Lay Dominicans

St. Michael’s is home to a warm and vibrant Lay Dominican group!  If you would like to learn about this vocation in the Church or find out how to begin the formation process with us, or be invited to a meeting as our guest, please click here to email us.

About Us

Who are the Lay Dominicans? Lay Dominicans are one of several recognized “Third Orders” within the Catholic Church, which are defined as “Associations whose members share in the spirit of some religious institute while in secular life, lead an apostolic life, and strive for Christian perfection under the higher direction of the same institute” (Code of Canon Law #303). Lay Dominicans are a branch of the Dominican religious order.

Our History: The Dominican religious order is one of the 4 great “mendicant” orders of the Catholic Church. Dominicans are formally known as “the Order of Preachers” (or O.P.), and were founded by St. Dominic de Guzman, a Spanish priest (1170 – 1221 A.D.). The Order of Preachers was approved by Pope Honorius on December 22, 1216 A.D. Dominicans have been around for a long time!  Over the last 800 years, the Dominican Order has given the Catholic Church several Popes, Saints, and Doctors of the Church.

The Lay Dominican vocation is a way to live a faithful and intentional Catholic life.  Dominican spirituality focuses on 4 “pillars” that sustain us and help us grow in our love for God and His Church, and these are four basic things that are beneficial for every Catholic: Prayer, Study, Community, and Preaching the Gospel.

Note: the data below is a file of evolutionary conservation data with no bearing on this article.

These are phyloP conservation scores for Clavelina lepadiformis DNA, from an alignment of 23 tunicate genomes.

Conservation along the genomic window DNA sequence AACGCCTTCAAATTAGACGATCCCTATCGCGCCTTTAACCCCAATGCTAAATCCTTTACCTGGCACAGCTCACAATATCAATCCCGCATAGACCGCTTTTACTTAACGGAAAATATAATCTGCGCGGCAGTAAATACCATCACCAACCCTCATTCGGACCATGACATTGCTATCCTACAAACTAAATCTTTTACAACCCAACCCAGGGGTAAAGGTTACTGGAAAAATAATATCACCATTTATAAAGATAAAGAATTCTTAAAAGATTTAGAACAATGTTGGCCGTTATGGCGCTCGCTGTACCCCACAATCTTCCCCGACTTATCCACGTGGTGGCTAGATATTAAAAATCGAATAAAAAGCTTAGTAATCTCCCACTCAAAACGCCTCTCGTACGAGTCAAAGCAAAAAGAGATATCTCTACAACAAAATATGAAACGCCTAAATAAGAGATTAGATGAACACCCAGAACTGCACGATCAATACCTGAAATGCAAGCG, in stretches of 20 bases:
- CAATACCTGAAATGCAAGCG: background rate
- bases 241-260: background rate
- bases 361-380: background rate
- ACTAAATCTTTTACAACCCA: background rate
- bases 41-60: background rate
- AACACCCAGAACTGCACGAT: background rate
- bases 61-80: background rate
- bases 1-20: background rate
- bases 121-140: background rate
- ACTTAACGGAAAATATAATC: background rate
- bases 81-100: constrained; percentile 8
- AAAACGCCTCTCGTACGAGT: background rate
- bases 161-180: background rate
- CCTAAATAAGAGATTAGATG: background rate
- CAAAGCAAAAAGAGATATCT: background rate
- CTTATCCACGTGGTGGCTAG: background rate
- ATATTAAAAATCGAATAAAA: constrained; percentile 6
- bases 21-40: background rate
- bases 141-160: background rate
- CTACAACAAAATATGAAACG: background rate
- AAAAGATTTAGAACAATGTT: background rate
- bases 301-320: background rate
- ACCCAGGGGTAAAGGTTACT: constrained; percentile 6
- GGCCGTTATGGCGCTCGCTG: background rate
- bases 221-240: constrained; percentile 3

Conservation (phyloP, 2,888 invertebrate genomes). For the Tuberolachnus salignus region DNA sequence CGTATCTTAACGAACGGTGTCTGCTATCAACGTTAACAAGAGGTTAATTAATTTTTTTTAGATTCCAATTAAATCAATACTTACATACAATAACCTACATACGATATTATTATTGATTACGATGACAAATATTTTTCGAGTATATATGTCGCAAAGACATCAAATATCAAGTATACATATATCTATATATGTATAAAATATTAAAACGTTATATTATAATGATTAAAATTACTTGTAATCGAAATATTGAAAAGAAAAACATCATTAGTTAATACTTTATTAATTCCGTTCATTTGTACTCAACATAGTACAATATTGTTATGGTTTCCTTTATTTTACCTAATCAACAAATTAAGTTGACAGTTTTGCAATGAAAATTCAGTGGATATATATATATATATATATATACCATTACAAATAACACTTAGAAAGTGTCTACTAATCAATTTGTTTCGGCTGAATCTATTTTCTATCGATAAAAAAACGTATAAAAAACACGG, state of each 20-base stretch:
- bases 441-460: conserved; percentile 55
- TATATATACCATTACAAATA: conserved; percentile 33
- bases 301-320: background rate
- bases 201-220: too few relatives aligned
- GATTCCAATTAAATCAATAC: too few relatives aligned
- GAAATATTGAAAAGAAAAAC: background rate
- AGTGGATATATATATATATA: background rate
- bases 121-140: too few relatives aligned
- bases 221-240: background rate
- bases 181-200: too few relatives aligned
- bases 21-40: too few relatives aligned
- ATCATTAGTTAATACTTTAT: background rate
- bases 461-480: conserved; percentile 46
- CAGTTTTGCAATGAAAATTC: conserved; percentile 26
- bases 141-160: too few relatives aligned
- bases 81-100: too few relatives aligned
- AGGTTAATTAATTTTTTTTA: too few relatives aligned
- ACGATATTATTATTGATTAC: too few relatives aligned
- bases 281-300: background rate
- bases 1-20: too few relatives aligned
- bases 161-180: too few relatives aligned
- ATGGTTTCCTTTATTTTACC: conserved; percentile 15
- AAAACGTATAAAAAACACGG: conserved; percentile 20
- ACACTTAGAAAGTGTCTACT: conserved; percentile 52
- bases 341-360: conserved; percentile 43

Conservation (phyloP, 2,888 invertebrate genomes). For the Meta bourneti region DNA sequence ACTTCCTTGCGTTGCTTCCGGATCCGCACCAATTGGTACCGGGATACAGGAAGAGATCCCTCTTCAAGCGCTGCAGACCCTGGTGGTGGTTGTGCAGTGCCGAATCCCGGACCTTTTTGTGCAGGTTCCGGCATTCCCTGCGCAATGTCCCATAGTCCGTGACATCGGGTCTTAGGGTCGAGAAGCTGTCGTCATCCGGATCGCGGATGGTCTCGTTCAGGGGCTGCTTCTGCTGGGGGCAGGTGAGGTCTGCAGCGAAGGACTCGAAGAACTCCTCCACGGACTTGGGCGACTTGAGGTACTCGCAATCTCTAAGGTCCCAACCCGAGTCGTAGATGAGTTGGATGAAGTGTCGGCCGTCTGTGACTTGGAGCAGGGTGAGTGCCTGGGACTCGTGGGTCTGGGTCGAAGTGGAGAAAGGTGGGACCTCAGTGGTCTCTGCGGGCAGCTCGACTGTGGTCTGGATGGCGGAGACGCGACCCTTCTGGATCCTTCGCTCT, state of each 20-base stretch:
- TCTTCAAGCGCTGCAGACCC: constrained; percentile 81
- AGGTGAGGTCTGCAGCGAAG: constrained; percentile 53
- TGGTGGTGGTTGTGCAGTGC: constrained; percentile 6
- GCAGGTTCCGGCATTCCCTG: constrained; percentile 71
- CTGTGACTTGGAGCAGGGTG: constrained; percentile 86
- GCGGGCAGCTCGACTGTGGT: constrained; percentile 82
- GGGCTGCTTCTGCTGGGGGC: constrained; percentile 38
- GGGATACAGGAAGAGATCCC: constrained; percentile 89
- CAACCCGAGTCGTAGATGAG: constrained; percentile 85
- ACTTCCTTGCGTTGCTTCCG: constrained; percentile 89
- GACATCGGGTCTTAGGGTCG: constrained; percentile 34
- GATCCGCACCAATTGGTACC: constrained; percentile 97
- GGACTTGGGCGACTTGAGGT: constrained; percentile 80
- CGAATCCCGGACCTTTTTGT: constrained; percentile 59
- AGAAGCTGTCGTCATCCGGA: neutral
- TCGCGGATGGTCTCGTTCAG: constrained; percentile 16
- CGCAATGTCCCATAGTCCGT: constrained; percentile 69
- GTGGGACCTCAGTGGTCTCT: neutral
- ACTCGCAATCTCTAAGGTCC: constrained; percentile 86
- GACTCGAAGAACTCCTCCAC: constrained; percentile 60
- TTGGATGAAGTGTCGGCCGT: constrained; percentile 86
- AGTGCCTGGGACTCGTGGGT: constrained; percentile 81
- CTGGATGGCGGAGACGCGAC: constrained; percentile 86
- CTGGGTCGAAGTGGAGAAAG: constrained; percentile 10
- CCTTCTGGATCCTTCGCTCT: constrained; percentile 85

Our Monthly Community Time at St. Michael’s: We have a formation meeting once a month and our time includes prayer, community fellowship, study and discussion. Our usual meeting day is Saturday morning and generally follows this outline: 8:00am – Morning Prayer in the Church, led by Fr. Buettner 8:15am – Holy Mass, celebrated by Fr. Buettner (this is usually a Low Mass in Latin), followed by a short prayer in the Church 9:30am – Small group formation sessions with discussion, facilitated by various group members 10:15am – Community time

During your formation, which takes place in the monthly meetings (and prayer and study on your own), you will learn what it means to live out these 4 pillars in your life as a lay person, and a Lay Dominican in the Catholic Church.

How will formation in this Third Order help me get to heaven? There is an ancient prayer to the Holy Spirit which the Church prays in the 9 days leading up to Pentecost, and a line in that prayer says, “Grant me the Spirit of Knowledge that I may know God, and know myself, and grow perfect in the science of the Saints”.  Holy Mother Church wisely directs our gaze towards the lives of the Saints and calls our attention to that “science” or formula of their lives, so we can follow their example as a way to love and serve God on earth, with the hope of eternally enjoying His presence in heaven. Many Saints were in some form of consecrated life, such as “religious life”.  Therefore, the Church recognizes religious life as part of that “science” or formula that helped contribute to their lives of sanctity lived on earth.  The general components of religious life which can also be found in the Lay Dominican life include: